I'm using the report's publication as a chance to spew scream cookies about this a little, as one of the most common traps I see people fall into in this space, is habitually obsessing over small incremental accuracies too much, while not monitoring longer-term trends, too much. Some marketers lack patience to pay enough attention to larger trends, and/or worse, fail to invest in positioning to monitor them - caveats and all - from the moment they hit the Web. Among the biggest sacrifices that gets made when problems like these happen is it prevents marketers from getting around to ad-side and/or site-side conversion optimization: Tasks like A/B - or even better - Multivariate testing, for examples. I'm not saying the issue isn't important. I'm saying it is, and things can be done about it, but beyond noting that it's not the end of the world, marketers need to check their heads re. expectations. Different vendors / tools calculate sessions - hence metrics like Visits, Unique Visits and others - differently. Some natural variance in between is going to happen inherently, i.e. even if/when implementations happen flawlessly.

So I've given enough of a spoiler on the report and done my soap-boxing. For more of its details, data and otherwise, go read it. In consideration of top-tier vendors it's unfortunately sparse on Omniture data, but to be fair, aside from their being a market leader I'm picking on that a little extra just as a relatively deep and frequent Omniture user, myself. Anyway... that's good enough for me.

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Google Analytics + Salesforce

The Washington Post reports that Google Analytics and Salesforce are now talking partnership.

This makes sense. Both tools are lightweight and with a low cost barrier. Also, Salesforce was among the first to hype up the idea of software-as-service... in their case "eCRM" or, per their creative "No Software" image which cleverly makes software look about as politically correct as smoking. Benioff may ruffle some feathers and/or frighten people from time to time, but as a technologist his foresight there was right on target. BTW Marc if you ever read this, next time you have (now Governator) Arnie over for a holiday party, have him arm wrestle people!

...Sorry, I just had to indulge and pretend there's a CEO of something reading my blog. My "SEO the CEO" gospel is taking longer to catch on than what would be ideal, and I verified this morning that, as expected the folks at Wired were too smart to (re)print any of that post (it was partly in response to their their "Get Naked" story from a couple issues back). 🙄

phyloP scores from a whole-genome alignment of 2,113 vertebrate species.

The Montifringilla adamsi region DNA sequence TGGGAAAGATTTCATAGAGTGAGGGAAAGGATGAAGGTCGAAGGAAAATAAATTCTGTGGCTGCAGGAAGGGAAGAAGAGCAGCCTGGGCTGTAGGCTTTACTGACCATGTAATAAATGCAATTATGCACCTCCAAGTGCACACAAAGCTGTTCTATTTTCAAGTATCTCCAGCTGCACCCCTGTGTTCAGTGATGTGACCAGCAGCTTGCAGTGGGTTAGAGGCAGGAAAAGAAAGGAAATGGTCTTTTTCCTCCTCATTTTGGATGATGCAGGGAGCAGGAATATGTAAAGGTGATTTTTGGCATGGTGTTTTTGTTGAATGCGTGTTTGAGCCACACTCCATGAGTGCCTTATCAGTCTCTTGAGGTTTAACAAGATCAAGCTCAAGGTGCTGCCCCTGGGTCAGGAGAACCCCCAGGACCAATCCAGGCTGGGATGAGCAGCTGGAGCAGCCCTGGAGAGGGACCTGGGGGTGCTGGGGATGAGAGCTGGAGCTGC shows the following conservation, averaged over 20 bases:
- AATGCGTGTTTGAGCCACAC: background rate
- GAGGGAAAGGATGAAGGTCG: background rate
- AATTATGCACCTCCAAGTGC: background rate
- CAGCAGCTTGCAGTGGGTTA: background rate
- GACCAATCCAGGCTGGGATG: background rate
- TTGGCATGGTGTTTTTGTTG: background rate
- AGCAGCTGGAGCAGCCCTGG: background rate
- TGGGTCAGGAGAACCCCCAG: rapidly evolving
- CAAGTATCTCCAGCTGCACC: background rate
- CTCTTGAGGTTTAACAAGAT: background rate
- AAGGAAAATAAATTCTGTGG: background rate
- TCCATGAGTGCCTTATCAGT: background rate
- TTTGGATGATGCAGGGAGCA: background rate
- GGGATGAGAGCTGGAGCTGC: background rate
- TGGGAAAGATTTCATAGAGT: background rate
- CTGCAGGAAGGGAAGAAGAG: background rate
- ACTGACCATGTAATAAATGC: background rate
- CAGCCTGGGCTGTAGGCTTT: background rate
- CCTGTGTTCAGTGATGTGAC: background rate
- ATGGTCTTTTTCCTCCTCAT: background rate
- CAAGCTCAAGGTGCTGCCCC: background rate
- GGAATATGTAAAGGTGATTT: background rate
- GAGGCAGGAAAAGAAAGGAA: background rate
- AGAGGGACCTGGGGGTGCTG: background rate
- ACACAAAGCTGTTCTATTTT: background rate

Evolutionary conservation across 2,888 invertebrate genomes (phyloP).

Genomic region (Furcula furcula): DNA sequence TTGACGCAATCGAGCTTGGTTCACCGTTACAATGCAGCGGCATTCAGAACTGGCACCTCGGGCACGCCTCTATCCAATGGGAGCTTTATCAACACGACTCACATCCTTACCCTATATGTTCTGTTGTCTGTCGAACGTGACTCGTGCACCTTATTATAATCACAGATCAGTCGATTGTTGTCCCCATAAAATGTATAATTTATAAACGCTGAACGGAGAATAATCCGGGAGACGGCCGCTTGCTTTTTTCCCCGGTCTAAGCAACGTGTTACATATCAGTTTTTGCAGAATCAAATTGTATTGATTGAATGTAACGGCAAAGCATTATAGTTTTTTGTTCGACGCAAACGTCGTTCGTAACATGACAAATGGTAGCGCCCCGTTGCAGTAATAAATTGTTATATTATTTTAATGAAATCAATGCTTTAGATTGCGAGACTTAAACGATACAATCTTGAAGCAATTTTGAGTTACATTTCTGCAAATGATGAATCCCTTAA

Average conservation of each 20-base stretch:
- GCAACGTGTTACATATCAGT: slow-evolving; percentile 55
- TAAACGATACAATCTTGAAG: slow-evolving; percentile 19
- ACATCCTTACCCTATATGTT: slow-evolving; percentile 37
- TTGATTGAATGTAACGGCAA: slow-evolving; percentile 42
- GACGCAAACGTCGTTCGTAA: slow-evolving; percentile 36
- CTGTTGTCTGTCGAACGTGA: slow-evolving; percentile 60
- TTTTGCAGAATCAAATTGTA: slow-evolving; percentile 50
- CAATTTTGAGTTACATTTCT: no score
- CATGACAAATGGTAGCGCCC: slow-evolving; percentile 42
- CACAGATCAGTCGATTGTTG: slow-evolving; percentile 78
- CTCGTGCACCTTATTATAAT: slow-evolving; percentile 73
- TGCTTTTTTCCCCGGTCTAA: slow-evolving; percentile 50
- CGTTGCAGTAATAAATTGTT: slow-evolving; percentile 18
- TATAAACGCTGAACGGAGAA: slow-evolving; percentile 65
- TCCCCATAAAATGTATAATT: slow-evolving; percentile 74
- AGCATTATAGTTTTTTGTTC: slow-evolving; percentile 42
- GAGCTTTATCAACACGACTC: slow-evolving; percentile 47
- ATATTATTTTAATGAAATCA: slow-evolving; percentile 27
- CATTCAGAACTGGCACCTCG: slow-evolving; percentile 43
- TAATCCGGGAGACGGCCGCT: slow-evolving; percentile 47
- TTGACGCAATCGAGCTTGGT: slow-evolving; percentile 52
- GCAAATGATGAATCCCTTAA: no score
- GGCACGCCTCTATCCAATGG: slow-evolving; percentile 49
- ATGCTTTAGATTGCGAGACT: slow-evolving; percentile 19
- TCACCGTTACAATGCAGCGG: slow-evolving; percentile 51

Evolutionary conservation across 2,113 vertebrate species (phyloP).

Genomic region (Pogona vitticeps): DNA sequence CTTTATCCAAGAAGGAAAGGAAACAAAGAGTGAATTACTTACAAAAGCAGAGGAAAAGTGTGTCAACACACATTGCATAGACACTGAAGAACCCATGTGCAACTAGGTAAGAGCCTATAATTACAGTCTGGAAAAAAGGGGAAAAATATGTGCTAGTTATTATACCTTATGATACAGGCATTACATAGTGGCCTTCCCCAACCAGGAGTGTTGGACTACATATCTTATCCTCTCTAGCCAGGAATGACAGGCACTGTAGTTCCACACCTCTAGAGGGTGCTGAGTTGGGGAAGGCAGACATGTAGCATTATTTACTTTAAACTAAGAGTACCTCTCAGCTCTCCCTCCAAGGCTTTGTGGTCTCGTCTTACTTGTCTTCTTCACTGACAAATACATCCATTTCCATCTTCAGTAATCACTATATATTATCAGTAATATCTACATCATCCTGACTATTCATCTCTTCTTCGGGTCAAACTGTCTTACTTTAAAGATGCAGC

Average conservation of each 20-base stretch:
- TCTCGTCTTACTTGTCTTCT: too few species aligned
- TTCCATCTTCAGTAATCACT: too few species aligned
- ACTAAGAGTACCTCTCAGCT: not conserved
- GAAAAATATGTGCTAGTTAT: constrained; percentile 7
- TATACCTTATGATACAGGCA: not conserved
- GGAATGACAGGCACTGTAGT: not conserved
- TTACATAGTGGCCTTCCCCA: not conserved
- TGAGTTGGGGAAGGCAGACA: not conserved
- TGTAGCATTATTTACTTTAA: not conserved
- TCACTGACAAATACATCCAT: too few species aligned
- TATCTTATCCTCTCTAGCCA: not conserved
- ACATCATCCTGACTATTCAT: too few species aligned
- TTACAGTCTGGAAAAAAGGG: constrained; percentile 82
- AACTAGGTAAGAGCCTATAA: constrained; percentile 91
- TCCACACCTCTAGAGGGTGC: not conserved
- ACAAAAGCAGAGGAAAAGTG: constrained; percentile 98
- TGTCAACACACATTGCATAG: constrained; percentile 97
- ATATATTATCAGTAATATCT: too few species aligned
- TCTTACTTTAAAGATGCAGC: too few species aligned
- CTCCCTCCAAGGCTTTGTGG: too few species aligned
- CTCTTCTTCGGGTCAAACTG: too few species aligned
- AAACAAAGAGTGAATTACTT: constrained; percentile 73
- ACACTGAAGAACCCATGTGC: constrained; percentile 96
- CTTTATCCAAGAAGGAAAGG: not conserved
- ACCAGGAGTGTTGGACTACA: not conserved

Anyway, what will be interesting will be to see if this partnership - if it firms up - ends up an exclusive one or not. If not, then perhaps we'll still see them pair up with other analytics vendors like Omniture someday after all.

If I were Salesforce I'd be looking to potentially establish a partnership with every major side-side analytics player, if possible... including WebTrends for that matter (even though Microsoft is among their current users... and hey wow, their homepage is one solid line of code without a single carriage return; pretty intense). As the grandfather vendor of the space, WebTrends is hardly bed-ridden and still commands considerable respect and pull.

But then of course, I'm not Salesforce. I just work and sometimes live around the corner; they're more buttoned-down and also, like most, can hold their liquor more than yours truly (part of why I mostly stick to wine).

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Wanted: Senior Analyst

Job Description

The Senior Analyst manages the data processing, testing, analysis, and determines data-driven strategy for our client advertising and marketing campaigns. This position will also work closely with their respective media, account and project management counterparts in ensuring campaign objectives are appropriately tracked and optimized. The Senior Analyst will design relevant marketing tests within the context of our campaigns that lead to improved learning and performance, analyze campaign activity from a variety of sources and provide compelling case studies by employing their analytic insight and present their findings, highlighting the key trends and learnings to our clients.


  • Develop measurable campaign objectives, and enable their tracking through site or 3rd party measurement tools: selection, implementation, usage